Later Wednesday, John McCallum, Canada's ambassador to China, said the government has done a "great job" getting allies to rally in support of Canada's position. But he added: "I really think that's just the beginning."
"I think we have to engage the senior Chinese leaders and persuade them that what they are doing is not good for China's image in the world, it's not good for the image of corporate China in the world," McCallum said following a presentation, along with five other Canadian envoys, to ministers attending the start of a three-day cabinet retreat in Sherbrooke, Que.
McCallum said "the time will come when it's most appropriate" for Prime Minister Justin Trudeau to personally engage with Chinese leaders. For now, he said he's calling on political and business leaders from other countries to raise the matter directly in the course of their dealings with Chinese officials.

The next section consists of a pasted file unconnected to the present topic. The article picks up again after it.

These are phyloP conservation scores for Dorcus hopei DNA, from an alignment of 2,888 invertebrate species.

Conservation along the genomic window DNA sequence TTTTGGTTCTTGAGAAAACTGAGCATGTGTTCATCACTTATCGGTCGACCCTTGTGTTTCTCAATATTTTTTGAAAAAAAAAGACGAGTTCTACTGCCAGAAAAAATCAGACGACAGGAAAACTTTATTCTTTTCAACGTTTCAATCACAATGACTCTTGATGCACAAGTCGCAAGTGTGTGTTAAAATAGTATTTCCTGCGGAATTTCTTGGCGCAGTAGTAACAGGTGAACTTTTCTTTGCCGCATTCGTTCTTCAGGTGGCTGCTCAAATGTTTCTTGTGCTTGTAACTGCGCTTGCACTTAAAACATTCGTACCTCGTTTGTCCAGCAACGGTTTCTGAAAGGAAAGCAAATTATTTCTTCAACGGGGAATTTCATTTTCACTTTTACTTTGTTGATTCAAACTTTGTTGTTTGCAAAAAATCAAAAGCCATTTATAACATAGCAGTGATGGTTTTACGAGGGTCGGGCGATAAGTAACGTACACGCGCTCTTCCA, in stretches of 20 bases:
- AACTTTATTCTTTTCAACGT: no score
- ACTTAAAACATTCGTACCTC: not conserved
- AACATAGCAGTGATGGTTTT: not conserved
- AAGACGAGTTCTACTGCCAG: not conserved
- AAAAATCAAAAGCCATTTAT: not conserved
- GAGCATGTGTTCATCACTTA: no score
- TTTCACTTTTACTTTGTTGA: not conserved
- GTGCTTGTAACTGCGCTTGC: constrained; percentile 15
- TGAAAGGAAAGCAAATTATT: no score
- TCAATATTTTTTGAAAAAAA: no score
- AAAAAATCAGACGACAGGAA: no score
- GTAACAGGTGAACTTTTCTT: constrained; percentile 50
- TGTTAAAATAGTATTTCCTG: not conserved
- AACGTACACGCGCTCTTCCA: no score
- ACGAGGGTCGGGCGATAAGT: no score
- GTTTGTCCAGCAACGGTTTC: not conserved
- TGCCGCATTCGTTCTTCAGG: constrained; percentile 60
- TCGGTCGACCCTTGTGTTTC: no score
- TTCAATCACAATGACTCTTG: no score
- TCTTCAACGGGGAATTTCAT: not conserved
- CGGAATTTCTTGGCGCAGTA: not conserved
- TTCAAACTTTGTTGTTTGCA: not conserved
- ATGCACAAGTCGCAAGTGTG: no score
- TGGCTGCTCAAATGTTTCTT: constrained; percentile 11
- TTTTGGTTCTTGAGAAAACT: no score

McCallum said he's doing everything in his power to secure the release of "the two Michaels," who he said are being interrogated for up to four hours a day, and to save the life of Schellenberg.
Trudeau has accused China of acting "arbitrarily" by imposing a death sentence on Schellenberg and has vowed that Canada will do all it can to intervene on his behalf. Trudeau has also warned Beijing's actions should be worrisome for all of Canada's international allies.
Hua called Trudeau's use of the word arbitrary to describe Schellenberg's trial in China as "highly irresponsible" and said it "lacks the minimal spirit of the rule of law."
She was asked several times whether China would accept Canada's request for clemency in the Schellenberg case.
"The people's courts and the people's procuratorates shall independently exercise the judicial and procuratorial powers respectively in accordance with the provisions of the law, free from any interference from administrative organs," Hua said.
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Andy Blatchford, The Canadian Press